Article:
Chart 2: Global Manufacturing PMI estimate using the 2003 SARs impact on Hong Kong and DM PMIs

Source: NatWest Markets, Markit, Haver

Step 3: Implications for growth-linked assets 

Finally, we can look to see what our global manufacturing PMI estimate implies for the trend in growth-linked assets in the coming few months. Using this model process, the results don’t make for great viewing, at least in the near term. At first look, the Growth Asset Basket could fall toward or even below levels last seen in late 2018, during the major risk-off episode at the time – if our estimates are kept in line with the PMI estimates outlined above.

That said, I’d be hesitant to take this at face value, especially given the failure of our Growth Asset Basket to respond to the weak manufacturing cycle last year. I’d also strongly emphasize that, like in 2003, our framework assumes the economic and market impact this time is temporary. Still, there are two reasons to be at least a little concerned about the downside risk from today’ s coronavirus episode.

Chart 3: NWM Growth Asset Basket and the 6-month rolling trend in the global manufacturing PMI (including est for next 3 months)

Source: NatWest Markets, Bloomberg, Markit, Haver

 

2 reasons to be a little concerned about the downside risk from coronavirus

First, the reason markets outperformed the business cycle last year was the aggressive response by central banks. But as we have discussed many times, central banks are running low on ammunition, so the response this time around may not be as aggressive. Moreover, last year’s manufacturing cycle weakness was centred in developed markets – today’s weakness will be mostly in Asia, China especially. The US Federal Reserve (the Fed) certainly has room to cut further and we think they ultimately will this year – but we’d probably need to see large spill over effects into the US economy and the S&P500 for the Fed to be back in play quickly.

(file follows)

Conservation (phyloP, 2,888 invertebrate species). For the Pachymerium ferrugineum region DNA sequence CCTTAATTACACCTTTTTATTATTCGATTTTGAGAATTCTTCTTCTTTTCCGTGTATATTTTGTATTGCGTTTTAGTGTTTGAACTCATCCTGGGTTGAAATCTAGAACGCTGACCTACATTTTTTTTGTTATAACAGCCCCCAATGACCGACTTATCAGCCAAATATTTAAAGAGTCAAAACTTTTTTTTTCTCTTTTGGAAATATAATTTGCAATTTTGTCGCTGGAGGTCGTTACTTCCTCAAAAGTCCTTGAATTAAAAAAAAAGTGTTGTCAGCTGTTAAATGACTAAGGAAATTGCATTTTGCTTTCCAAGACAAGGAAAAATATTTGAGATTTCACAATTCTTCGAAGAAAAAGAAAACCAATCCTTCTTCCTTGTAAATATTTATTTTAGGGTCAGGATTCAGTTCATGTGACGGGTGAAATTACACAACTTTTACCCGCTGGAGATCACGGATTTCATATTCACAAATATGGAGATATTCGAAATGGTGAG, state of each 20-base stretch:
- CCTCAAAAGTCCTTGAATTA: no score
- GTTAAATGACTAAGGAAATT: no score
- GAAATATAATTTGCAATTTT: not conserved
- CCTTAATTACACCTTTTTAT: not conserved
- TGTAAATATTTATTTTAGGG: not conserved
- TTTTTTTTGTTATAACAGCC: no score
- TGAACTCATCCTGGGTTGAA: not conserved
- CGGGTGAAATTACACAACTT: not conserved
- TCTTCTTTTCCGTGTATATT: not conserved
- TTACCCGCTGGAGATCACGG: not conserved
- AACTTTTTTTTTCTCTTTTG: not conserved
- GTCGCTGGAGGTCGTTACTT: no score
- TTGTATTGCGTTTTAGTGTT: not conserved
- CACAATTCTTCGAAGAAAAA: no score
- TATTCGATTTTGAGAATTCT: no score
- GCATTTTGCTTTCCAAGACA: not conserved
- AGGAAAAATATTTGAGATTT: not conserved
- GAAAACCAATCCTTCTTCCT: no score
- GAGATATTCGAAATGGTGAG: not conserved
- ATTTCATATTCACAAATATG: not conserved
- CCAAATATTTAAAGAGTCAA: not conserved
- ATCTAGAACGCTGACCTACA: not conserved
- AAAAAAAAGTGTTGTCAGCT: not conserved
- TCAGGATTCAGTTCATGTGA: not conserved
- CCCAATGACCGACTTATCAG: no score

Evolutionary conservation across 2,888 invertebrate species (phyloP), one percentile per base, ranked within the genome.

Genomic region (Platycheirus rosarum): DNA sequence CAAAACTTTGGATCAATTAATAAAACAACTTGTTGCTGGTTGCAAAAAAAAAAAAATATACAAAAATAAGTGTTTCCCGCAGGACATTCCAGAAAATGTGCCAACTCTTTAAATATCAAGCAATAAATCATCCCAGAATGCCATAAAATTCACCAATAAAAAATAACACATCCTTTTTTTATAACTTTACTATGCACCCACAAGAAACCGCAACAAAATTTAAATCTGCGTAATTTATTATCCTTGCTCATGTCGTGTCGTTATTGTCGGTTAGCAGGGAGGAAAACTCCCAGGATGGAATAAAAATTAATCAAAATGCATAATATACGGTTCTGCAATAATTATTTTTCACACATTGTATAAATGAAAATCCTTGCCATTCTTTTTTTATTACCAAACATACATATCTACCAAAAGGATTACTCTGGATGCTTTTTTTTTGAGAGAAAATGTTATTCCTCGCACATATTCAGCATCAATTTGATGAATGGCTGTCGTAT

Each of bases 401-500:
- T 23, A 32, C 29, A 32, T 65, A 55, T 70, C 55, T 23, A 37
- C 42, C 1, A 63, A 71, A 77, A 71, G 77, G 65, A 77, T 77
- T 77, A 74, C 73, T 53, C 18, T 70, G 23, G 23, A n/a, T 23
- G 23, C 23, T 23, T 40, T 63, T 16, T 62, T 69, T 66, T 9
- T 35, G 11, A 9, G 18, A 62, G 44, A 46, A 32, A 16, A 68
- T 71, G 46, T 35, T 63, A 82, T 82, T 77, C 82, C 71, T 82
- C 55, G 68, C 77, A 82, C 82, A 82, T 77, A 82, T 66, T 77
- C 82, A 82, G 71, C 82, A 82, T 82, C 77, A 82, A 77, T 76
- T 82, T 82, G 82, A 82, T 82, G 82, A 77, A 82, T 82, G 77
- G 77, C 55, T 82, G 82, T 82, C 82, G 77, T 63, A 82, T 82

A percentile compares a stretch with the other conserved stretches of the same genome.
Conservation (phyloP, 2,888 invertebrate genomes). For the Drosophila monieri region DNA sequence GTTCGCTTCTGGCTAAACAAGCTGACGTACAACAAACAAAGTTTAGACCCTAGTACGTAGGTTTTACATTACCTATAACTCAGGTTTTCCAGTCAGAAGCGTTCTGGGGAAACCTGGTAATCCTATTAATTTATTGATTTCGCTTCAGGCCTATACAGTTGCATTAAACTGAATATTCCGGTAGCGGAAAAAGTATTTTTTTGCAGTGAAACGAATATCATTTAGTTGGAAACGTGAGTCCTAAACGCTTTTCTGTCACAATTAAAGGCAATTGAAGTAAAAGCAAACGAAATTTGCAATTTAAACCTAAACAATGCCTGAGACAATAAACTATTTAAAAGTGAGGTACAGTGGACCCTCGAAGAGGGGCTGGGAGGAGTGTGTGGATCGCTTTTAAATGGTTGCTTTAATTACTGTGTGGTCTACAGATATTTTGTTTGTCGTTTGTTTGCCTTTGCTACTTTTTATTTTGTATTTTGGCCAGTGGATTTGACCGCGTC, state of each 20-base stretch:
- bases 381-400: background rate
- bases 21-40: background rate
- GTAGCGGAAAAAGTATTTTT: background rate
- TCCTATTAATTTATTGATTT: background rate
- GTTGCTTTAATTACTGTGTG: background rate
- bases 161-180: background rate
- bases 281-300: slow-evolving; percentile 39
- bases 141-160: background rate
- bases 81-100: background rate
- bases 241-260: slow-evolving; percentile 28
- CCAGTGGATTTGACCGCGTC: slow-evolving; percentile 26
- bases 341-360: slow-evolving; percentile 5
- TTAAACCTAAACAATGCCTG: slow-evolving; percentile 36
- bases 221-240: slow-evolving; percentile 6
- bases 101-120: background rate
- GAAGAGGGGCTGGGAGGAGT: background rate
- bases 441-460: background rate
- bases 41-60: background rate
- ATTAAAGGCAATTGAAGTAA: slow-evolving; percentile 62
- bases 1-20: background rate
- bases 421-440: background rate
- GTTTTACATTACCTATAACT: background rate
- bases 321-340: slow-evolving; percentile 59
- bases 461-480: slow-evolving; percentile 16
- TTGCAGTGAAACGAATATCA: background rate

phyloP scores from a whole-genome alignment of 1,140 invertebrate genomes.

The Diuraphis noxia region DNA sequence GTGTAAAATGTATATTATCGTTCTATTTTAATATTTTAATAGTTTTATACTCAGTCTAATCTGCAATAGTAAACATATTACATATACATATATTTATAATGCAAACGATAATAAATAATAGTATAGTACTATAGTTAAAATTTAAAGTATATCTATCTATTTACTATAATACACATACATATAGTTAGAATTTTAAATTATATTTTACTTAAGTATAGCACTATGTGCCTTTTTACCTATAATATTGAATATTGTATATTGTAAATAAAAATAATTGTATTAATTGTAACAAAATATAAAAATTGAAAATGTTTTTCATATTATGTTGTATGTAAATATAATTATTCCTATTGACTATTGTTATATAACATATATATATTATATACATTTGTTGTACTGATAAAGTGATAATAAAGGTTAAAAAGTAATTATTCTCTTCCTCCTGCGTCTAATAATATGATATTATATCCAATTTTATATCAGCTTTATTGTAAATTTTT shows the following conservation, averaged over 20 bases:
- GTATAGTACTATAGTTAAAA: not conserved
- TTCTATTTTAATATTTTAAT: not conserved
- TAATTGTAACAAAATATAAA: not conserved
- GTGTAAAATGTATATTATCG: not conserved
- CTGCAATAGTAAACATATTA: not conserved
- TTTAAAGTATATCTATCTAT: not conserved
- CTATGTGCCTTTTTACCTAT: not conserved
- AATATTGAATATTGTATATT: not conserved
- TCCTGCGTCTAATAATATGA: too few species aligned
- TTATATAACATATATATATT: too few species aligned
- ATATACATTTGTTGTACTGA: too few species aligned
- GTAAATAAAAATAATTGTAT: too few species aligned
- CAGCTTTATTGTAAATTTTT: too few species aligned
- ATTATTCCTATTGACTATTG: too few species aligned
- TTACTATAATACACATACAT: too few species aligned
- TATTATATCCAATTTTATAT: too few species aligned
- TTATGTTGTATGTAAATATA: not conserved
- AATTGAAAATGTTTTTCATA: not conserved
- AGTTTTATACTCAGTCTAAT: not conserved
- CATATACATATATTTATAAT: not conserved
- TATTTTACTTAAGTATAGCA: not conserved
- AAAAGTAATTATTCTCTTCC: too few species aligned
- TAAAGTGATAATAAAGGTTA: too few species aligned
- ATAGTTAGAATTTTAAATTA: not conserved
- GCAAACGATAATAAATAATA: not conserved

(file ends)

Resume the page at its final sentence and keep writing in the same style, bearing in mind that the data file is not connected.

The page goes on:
A second reason for caution is markets were ill-prepared for an escalation is the coronavirus epidemic. Market implied volatility hit an all-time low two weeks ago, according to the core volatility indices we track - this is not a market that has been placing much value on the risk of another lurch lower in the manufacturing cycle and risk assets.

It’s only loose guidance

As I said at the start, issues like today’s coronavirus episode are difficult to assess. What I have tried to do here is present an empirical framework that can at least help provide some loose guidance. The best I can say is that it may get worse before it gets better. Although, keep in mind that markets today are very different from markets in 2003, which we have used to anchor our empirical model. But it’s the closest thing we’ve got today to help give us any sort of firm grounding to assess market implications. So I guess we just need to wait and see.

And remember – the market decline during the SARs episode was temporary and it all cleared up after a couple of months. Stay tuned for more updates as we monitor the situation.

Global outlook